The enforcement of human rights is first and foremost the responsibility of each State, which is bound to comply in good faith with norms of customary international law and with the treaties in force to which the State is a party (pacta sunt servanda).1 Indeed, the Vienna Declaration and Programme of Action affirmed that “the promotion and protection of human rights and fundamental freedoms is the first responsibility of government”.2 If a State fails, by an act or omission attributable to it, to comply with any international obligation, the law of State responsibility requires that such breach cease and generates a new legal duty to afford reparation for any harm caused by the violation.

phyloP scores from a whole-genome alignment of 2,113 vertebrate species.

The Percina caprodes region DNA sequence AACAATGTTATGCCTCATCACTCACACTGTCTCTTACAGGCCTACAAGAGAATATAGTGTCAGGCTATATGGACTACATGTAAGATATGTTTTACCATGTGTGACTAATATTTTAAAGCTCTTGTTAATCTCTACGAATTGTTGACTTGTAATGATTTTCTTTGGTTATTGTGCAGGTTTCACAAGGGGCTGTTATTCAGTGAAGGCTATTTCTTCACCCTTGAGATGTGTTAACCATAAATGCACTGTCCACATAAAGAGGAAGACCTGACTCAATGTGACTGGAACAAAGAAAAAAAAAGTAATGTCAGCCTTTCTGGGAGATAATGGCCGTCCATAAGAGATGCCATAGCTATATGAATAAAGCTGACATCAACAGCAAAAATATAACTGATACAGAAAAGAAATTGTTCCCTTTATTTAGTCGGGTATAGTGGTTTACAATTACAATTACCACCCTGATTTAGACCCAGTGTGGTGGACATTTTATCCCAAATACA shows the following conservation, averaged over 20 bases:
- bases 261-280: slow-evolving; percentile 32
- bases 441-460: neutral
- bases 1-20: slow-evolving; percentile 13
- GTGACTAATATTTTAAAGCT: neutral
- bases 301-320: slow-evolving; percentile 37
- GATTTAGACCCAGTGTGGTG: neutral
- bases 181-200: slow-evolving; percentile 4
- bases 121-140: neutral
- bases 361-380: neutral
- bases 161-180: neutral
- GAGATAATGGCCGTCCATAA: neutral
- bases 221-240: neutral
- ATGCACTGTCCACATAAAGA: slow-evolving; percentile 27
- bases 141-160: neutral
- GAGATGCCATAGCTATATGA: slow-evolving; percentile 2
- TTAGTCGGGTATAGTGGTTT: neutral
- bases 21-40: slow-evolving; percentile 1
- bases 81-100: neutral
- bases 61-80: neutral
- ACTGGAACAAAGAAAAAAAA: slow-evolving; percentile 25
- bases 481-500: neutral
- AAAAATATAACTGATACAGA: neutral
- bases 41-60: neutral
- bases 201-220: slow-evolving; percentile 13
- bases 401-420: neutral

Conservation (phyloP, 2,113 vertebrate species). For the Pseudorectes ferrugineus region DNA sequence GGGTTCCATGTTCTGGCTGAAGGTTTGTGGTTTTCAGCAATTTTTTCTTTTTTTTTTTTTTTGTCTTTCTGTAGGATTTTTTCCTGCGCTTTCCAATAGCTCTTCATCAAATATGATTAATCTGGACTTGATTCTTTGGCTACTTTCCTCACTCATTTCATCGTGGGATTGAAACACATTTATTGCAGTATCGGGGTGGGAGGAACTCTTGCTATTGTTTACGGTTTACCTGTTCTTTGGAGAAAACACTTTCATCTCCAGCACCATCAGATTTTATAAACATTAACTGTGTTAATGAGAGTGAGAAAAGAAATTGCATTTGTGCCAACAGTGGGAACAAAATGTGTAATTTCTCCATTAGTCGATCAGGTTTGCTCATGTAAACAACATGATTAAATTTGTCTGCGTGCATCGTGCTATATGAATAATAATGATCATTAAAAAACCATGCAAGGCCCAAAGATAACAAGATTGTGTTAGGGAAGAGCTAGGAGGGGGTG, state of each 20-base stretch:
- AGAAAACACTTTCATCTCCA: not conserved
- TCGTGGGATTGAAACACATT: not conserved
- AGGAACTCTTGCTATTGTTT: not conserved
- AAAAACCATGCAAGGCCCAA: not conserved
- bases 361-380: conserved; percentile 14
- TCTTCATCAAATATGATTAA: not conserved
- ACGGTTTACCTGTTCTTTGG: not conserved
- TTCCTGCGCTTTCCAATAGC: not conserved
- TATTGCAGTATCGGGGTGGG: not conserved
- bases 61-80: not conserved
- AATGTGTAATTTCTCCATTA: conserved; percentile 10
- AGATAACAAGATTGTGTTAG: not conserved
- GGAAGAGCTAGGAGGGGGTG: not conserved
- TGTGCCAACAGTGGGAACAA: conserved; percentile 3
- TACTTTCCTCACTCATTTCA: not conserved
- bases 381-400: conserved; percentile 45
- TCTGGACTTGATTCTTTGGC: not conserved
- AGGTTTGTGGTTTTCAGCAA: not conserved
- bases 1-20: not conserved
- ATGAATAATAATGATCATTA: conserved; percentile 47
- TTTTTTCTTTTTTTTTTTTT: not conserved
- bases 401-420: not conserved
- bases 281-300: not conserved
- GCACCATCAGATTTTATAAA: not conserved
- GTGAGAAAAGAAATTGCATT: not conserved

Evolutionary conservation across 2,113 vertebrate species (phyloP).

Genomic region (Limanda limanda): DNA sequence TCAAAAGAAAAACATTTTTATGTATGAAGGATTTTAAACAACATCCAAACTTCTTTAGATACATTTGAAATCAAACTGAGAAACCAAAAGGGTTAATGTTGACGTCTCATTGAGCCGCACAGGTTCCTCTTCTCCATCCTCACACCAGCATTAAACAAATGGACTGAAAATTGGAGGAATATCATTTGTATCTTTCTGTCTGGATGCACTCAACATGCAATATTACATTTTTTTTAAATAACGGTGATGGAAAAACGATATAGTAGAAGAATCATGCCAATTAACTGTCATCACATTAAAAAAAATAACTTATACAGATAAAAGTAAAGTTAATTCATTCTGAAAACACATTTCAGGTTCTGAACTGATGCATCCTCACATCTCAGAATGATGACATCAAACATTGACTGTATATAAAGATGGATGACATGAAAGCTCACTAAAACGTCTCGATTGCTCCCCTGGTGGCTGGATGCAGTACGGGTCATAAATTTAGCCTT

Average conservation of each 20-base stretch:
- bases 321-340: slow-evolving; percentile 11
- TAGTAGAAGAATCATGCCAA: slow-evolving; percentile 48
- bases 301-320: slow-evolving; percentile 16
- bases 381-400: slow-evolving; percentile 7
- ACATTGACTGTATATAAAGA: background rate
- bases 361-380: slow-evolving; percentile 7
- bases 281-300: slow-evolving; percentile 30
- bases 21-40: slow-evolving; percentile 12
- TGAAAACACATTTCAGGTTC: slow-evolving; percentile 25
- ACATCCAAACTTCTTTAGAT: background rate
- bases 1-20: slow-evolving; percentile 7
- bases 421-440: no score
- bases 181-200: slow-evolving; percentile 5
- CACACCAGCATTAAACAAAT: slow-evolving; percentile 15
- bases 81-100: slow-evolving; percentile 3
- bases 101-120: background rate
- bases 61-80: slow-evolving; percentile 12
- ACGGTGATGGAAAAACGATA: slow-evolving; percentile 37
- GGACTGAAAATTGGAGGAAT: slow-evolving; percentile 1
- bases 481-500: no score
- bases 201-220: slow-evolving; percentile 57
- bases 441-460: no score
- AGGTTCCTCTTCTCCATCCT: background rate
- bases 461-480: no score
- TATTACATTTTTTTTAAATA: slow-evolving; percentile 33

The law of State responsibility developed in the context of reciprocal inter-State obligations, the breach of which generally produces an injured State or States to complain of the violation. Such a legal framework is not fully satisfactory when applied to human rights law, however, because another State rarely suffers direct injury due to a State’s failure to observe human rights. This lack of reciprocity has led to descriptions of human rights obligations as “unilateral” in nature:3 that is, obligations directed internally at protecting individuals and groups within the territory and subject to the jurisdiction of the State rather than being obligations performed for the benefit of other States. The doctrine of obligations erga omnes serves in part to maintain the framework of State responsibility by establishing that at least some human...
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